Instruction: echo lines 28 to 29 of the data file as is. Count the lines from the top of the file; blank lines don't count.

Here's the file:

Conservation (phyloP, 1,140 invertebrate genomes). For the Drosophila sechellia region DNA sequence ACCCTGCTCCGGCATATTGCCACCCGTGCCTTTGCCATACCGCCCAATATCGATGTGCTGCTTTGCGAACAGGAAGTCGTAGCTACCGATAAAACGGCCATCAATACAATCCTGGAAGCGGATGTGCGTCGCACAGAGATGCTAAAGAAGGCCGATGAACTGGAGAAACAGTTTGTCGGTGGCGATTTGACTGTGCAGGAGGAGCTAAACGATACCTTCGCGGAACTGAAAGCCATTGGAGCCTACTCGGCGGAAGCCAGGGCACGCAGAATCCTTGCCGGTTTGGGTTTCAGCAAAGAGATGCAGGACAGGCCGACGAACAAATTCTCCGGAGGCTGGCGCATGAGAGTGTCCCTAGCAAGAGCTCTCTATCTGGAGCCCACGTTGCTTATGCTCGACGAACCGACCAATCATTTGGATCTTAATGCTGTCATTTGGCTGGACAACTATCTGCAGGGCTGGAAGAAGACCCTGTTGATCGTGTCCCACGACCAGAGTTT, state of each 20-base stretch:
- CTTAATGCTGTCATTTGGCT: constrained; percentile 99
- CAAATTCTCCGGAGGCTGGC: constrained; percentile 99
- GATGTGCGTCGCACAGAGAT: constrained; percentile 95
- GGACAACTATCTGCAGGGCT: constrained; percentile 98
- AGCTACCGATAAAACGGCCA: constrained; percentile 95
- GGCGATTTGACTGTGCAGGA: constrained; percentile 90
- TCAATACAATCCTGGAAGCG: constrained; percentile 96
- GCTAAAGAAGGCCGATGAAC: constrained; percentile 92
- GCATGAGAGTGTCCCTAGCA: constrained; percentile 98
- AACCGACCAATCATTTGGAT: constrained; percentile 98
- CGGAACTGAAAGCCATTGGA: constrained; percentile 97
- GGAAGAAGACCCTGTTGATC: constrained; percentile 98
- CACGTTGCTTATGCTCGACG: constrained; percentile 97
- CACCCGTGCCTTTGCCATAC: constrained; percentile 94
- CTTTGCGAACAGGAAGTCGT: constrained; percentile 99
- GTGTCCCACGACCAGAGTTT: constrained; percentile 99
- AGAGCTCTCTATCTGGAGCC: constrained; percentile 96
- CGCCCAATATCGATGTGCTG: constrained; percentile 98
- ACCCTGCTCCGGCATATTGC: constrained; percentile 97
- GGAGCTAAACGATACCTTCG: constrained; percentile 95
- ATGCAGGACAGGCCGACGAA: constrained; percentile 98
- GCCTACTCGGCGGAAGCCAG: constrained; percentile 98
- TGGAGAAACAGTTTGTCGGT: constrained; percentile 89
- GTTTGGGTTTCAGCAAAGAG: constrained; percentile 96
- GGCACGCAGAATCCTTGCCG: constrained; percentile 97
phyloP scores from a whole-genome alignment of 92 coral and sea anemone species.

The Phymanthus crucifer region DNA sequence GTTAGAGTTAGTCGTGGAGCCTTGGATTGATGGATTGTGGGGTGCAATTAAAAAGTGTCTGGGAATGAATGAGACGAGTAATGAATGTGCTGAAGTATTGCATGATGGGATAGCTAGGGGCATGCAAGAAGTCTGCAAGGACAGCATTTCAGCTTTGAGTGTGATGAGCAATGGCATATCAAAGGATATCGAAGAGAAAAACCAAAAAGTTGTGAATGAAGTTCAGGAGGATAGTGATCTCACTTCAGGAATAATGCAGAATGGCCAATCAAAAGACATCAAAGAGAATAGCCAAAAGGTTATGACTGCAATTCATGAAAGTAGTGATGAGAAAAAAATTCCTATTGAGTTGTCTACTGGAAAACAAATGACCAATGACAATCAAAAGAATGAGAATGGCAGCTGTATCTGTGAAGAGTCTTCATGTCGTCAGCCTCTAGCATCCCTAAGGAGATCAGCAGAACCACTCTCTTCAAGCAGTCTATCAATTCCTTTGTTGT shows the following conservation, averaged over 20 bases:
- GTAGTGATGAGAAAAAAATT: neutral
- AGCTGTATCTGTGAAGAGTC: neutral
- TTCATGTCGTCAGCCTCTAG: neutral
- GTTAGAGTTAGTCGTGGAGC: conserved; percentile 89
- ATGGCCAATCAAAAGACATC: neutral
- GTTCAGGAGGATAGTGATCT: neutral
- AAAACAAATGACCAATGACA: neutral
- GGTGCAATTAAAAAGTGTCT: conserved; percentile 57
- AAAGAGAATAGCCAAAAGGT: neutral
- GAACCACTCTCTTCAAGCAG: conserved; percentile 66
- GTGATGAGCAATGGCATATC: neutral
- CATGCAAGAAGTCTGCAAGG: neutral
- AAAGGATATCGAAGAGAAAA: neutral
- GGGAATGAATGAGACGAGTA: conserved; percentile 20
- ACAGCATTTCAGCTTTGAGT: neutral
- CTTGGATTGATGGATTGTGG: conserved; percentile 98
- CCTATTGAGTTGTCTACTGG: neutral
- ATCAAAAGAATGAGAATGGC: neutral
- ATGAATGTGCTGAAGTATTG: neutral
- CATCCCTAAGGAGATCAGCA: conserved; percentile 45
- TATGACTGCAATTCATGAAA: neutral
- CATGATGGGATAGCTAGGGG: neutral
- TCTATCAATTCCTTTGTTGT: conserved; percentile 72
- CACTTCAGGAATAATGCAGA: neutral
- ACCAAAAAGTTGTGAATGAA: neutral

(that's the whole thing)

The Phymanthus crucifer region DNA sequence GTTAGAGTTAGTCGTGGAGCCTTGGATTGATGGATTGTGGGGTGCAATTAAAAAGTGTCTGGGAATGAATGAGACGAGTAATGAATGTGCTGAAGTATTGCATGATGGGATAGCTAGGGGCATGCAAGAAGTCTGCAAGGACAGCATTTCAGCTTTGAGTGTGATGAGCAATGGCATATCAAAGGATATCGAAGAGAAAAACCAAAAAGTTGTGAATGAAGTTCAGGAGGATAGTGATCTCACTTCAGGAATAATGCAGAATGGCCAATCAAAAGACATCAAAGAGAATAGCCAAAAGGTTATGACTGCAATTCATGAAAGTAGTGATGAGAAAAAAATTCCTATTGAGTTGTCTACTGGAAAACAAATGACCAATGACAATCAAAAGAATGAGAATGGCAGCTGTATCTGTGAAGAGTCTTCATGTCGTCAGCCTCTAGCATCCCTAAGGAGATCAGCAGAACCACTCTCTTCAAGCAGTCTATCAATTCCTTTGTTGT shows the following conservation, averaged over 20 bases:
- GTAGTGATGAGAAAAAAATT: neutral